Here is an example from the 2016 dreams to illustrate what I mean, using the Emotions class. The numbers are percentages of the dreams that have at least one reference to the words in the category, from shortest to longest reports.  Note the dramatic rise in Fear words across the four subsets.

Fear: 3, 11, 36, 55

Anger: 2, 4, 9, 17

Sadness: 4, 2, 8, 5

Wonder/Confusion: 23, 40, 63, 75

Happiness: 11, 22, 20, 26

The shortest dreams have scarcely any references to fear, whereas more than half the longest dreams have a reference to fear.

What I think this means is that when a dream introduces a reference to fear, it heightens my awareness of what’s going on in the dream space.  It stimulates an expansion of what I notice and find significant, and after awakening this requires a lengthier report to describe adequately.

What about the unusual increase in Speech references in longer dreams?  Perhaps a dream in which people start talking with each other is more likely to deepen the interaction and extend the overall experience.

Same with the increased references to Walking/Running and Transportation: a dream in which people are moving from one place to another is probably going to include additional details about what happens before, during, and after the movement.

So here’s a more refined conclusion: Shorter dreams are mostly similar to longer dreams in their basic content patterns, except that longer dreams tend to be scarier, more mobile, and more conversational.

Looking specifically at the 2015 dreams, I found the word usage frequencies were mostly lower compared to previous years, but they generally stayed the same in terms of their relative proportions to each other.  Even though the 2015 dreams were much shorter than the dreams of previous years, they shared with the other dreams a consistent profile of relative frequencies across all the word categories.  So my increased recall that year did not significantly alter the content patterns of the dreams.

Finally, I thought it would be fun to try a “blind analysis” of my own dreams.  Now that I have identified this remarkably stable profile of my dream content over five years of time, including both short dreams and long dreams, what do the patterns reveal about my life?

If I pretend that these dreams came from a stranger about whom I have no biographical knowledge, I would predict that in waking life this person:

Is male

Is visually oriented

Often experiences wonder/confusion

Is sexually active

Cares about his wife

Cares about cats

Has equal relations with men and women

Likes running

Is not concerned about death

Has lots of interactions with cars and streets

Likes basketball

Likes music and movies

Has lots of interactions with water and earth

All of these inferences are grounded in the statistical results of the word searches, and I would have to affirm every one of them as accurate.  Indeed, this is a remarkably concise summary of my concerns, interests, and activities in waking life.

Most importantly for the topic of this essay, the content patterns that helped me generate these inferences are observable in the shortest dreams.  I would have made most of these same accurate predictions if I had only been looking at the dreams of less than 50 words.

This means the answer to the opening question is no, there is not a significant difference in patterns of content between short and long dreams.  Perhaps dreams should be conceived as having a kind of fractal quality: even at a small scale they reflect the same basic structures that shapes things at a larger scale.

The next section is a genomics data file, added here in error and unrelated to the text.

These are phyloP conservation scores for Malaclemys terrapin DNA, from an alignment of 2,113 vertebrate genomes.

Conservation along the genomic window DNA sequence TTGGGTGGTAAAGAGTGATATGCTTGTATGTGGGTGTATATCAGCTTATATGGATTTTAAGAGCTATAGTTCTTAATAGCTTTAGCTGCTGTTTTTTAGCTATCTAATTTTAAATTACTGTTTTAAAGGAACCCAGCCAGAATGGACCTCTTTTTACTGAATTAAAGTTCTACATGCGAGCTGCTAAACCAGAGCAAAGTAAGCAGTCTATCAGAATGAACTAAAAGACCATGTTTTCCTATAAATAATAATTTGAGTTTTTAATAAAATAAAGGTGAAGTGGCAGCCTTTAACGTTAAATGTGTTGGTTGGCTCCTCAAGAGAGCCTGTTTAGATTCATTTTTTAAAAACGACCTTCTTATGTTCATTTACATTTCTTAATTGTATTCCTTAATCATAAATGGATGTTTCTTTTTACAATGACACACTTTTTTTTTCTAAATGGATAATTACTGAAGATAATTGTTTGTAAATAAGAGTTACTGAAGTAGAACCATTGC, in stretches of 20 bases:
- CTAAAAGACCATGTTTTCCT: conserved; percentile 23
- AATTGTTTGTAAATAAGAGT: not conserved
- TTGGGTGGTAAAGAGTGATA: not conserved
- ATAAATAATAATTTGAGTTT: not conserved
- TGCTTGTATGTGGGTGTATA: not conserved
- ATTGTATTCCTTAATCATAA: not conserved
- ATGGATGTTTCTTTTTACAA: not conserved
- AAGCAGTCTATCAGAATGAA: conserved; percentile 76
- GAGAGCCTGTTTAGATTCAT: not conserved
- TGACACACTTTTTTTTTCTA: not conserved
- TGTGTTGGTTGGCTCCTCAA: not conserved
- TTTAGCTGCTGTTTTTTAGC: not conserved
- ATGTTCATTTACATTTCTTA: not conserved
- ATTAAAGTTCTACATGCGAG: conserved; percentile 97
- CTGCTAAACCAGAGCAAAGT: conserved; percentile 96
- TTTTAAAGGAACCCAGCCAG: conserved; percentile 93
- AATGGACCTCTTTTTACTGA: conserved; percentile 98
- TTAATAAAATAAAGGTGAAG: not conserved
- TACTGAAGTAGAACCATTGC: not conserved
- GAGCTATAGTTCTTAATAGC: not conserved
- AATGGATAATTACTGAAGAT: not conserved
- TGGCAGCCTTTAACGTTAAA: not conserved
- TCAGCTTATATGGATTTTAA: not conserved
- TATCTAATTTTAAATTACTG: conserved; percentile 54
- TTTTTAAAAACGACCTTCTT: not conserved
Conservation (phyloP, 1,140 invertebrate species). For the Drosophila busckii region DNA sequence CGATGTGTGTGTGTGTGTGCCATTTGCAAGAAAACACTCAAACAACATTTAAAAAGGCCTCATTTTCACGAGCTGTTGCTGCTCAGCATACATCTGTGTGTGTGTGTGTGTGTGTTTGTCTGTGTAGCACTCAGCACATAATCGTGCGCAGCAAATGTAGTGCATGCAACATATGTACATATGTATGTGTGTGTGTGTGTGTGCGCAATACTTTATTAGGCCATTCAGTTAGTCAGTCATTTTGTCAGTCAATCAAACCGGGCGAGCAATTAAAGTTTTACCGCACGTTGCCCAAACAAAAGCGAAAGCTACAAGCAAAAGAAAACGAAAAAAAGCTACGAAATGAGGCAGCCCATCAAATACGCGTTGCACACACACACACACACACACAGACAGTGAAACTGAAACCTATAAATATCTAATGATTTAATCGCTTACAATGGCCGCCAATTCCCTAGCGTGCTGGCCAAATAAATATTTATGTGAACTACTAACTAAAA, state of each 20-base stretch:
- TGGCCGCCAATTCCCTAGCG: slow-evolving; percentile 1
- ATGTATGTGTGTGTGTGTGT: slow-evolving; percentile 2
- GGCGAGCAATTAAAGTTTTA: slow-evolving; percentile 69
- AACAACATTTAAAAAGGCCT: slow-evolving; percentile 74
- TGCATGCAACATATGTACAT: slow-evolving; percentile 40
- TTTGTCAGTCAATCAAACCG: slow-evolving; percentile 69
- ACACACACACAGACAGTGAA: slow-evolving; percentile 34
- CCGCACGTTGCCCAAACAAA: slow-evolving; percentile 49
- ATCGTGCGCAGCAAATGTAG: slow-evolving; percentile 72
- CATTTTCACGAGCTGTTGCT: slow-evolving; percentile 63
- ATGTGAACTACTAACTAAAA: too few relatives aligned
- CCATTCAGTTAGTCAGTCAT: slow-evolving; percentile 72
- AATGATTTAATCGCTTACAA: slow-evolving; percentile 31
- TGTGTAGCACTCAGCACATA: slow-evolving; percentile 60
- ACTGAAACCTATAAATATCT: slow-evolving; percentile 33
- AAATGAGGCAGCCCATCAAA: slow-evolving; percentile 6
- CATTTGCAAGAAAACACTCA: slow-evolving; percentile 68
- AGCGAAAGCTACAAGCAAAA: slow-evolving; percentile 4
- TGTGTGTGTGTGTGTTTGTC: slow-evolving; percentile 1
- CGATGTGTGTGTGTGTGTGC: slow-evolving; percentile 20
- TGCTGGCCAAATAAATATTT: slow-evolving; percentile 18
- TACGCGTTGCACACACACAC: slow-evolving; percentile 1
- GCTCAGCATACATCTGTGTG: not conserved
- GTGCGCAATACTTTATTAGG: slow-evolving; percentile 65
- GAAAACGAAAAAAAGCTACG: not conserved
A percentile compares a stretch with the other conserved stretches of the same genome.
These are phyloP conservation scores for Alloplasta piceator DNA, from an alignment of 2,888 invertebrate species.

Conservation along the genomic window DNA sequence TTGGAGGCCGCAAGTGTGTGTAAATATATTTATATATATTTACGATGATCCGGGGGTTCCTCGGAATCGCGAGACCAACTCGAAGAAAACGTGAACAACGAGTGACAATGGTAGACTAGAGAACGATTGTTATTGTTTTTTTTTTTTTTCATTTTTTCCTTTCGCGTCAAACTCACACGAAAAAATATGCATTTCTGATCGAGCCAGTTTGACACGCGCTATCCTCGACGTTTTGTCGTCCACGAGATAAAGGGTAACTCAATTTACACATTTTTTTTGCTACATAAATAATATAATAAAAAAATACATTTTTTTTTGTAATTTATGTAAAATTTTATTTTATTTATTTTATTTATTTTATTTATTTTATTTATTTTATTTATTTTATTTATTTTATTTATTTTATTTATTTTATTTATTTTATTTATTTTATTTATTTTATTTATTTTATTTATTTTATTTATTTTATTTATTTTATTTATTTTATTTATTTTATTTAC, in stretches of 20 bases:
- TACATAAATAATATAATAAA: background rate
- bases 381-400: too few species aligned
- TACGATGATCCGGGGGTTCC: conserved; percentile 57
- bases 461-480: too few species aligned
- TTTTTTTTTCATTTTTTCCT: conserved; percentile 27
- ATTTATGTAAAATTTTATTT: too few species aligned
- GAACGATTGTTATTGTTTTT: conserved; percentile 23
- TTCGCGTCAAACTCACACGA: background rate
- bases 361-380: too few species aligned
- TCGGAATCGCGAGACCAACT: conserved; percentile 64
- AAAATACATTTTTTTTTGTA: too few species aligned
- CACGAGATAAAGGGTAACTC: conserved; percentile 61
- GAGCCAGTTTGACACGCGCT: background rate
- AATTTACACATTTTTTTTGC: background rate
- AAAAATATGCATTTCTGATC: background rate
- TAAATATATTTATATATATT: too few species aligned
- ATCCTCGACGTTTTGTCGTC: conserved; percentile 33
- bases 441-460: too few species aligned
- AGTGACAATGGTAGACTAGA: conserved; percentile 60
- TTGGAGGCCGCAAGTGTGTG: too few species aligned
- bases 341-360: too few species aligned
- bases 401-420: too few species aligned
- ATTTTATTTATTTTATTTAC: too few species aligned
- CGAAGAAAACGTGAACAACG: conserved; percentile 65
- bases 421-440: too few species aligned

I will close by noting the three most striking discontinuities between the word usage frequencies in my dreams and the concerns, interests, and activities of my waking life.  These are instances where my blind analysis predictions would have been wrong.

First, I have very few references in my dreams to “Fantastic Beings,” which might lead to the inference that I do not like the cultural genres of science fiction or fantasy.  This is not true; I have always loved books, movies, and tv shows in the sci-fi and fantasy realm.  Perhaps what I like about these stories are not the odd characters (vampires, zombies, aliens, robots, etc.) but rather the spirit of unpredictable novelty and imaginative adventure.  Putting it in those terms, my high frequency of “Wonder/Confusion” words might be a better sign of my cultural interests in this direction.

Second, I have only moderate references to “Reading/Writing,” which might suggest I do not engage much with these activities.  This is not true; I am a voracious reader and prolific writer, and have been so for several decades.  What strikes me as discontinuous is that my dreams don’t have far more references to reading and writing, given their central importance in my waking life.  Ernest Hartmann’s notion that we typically do not dream of the three R’s might be a factor here.

And third, I have very few references to “Religion,” which would prompt the inference that I have little or no concern about religion.  At one level this is definitely false; I have a Ph.D. in religious studies and I read and write about religion very frequently.  One would never know this about my waking life based only on the patterns of my dreams.  And yet, at another level this inference is surely true; I was not raised in a religious household, I do not personally identify with any official religious tradition, and I rarely attend religious worship services.  Perhaps this all makes sense in that religion is an important intellectual category for me, but it is not a personal concern.  My spiritual pursuits are more likely to be expressed in dreams with references to other word categories like water, art, sexuality, animals, and flying.

That’s as far as I’ve gotten.  The next step will be trying this same process of analysis with other sets and series of dreams.


Note: this post was originally published in Psychology Today on May 4, 2017.